Sīla is one of the three practices foundational to Buddhism and the non-sectarian Vipassana movement — sīla, samādhi, and paññā as well as the Theravadin foundations of sīla, Dāna, and Bhavana. It is also the second pāramitā. Sīla is also wholehearted commitment to what is wholesome. Two aspects of sīla are essential to the training: right "performance" (caritta), and right "avoidance" (varitta). Honoring the precepts of sīla is considered a "great gift" (mahadana) to others, because it creates an atmosphere of trust, respect, and security. It means the practitioner poses no threat to another person's life, property, family, rights, or well-being.Moral instructions are included in Buddhist scriptures or handed down through tradition. Most scholars of Buddhist ethics thus rely on the examination of Buddhist scriptures, and the use of anthropological evidence from traditional Buddhist societies, to justify claims about the nature of Buddhist ethics.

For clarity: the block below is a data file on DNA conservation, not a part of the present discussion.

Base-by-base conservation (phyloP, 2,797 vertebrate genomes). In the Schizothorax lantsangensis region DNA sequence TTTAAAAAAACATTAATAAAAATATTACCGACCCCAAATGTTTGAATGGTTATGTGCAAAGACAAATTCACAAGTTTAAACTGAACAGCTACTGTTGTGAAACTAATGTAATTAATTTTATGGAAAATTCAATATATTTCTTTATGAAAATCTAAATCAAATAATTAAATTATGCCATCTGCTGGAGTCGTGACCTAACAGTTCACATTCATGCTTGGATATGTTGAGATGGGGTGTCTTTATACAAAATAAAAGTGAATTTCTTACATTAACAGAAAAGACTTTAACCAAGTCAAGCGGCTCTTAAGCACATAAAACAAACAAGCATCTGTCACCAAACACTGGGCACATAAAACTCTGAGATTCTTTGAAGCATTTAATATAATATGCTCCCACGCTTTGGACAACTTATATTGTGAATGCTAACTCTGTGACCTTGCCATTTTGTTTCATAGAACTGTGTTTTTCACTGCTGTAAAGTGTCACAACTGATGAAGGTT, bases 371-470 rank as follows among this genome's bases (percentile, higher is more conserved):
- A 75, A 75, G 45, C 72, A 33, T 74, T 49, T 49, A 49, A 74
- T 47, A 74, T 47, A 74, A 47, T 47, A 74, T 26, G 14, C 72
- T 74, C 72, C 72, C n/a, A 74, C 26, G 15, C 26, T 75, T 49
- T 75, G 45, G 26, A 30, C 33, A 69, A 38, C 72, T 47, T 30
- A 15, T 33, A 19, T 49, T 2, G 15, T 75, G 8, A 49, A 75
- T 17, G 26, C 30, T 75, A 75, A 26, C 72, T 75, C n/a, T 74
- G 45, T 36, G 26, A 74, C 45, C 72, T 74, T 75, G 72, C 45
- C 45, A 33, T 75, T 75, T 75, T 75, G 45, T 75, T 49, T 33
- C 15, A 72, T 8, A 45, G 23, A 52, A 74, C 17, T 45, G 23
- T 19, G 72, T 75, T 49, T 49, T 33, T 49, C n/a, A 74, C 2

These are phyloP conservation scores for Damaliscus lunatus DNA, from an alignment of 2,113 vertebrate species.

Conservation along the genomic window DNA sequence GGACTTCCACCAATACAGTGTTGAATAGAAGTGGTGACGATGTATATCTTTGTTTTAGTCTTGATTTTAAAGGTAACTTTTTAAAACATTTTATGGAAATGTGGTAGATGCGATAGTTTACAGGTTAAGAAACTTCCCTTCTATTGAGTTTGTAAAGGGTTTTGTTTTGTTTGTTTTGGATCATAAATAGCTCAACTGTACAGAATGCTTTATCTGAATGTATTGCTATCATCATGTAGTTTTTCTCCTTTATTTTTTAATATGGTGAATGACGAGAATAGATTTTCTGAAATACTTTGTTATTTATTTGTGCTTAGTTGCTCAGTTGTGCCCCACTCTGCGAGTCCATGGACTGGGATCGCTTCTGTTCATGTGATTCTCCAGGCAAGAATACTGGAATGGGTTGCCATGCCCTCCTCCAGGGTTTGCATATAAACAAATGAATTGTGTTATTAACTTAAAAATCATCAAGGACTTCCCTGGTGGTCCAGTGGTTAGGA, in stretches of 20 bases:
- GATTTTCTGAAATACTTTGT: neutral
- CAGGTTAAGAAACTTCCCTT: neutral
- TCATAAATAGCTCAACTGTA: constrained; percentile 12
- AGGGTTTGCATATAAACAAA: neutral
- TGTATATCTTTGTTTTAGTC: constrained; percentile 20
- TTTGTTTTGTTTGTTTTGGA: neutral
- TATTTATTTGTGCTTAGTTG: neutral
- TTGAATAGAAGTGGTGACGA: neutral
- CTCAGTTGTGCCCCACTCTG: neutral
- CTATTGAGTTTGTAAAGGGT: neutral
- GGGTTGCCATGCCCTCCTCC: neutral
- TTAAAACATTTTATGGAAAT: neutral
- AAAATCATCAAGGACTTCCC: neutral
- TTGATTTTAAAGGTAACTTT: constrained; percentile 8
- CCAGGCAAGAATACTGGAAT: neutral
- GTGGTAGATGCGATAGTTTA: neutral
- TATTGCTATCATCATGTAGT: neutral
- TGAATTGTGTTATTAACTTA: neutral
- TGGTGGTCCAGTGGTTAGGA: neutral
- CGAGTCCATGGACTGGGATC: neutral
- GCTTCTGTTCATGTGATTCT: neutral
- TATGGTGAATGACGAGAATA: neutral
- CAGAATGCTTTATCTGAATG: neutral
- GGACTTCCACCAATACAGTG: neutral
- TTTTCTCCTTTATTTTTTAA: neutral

Buddhist logico-epistemology

Buddhist logico-epistemology is a term used in Western scholarship for pramāṇa-vāda (doctrine of proof) and Hetu-vidya (science of causes). Pramāṇa-vāda is an epistemological study of the nature of knowledge; Hetu-vidya is a system of logic. These models developed in India during the 5th through 7th centuries.

The early Buddhist texts show that the historical Buddha was familiar with certain rules of reasoning used for debating purposes and made use of these against his opponents. He also seems to have held certain ideas about epistemology and reasoning, though he did not put forth a logico-epistemological system. The structure of debating rules and processes can be seen in the early Theravada text the Kathāvatthu.

The first Buddhist thinker to discuss logical and epistemic issues systematically was Vasubandhu in his Vāda-vidhi ("A Method for Argumentation"), who was influenced by the Hindu work on reasoning, the Nyāya-sūtra.A mature system of Buddhist logic and epistemology was founded by the Buddhist scholar Dignāga (c. 480–540 CE) in his magnum opus, the Pramāṇa-samuccaya. Dharmakirti further developed this system with several innovations. Dharmakirti's Pramanavarttika ('Commentary on Valid Cognition') became the main source of epistemology and reasoning in Tibetan Buddhism.

Buddhist philosophy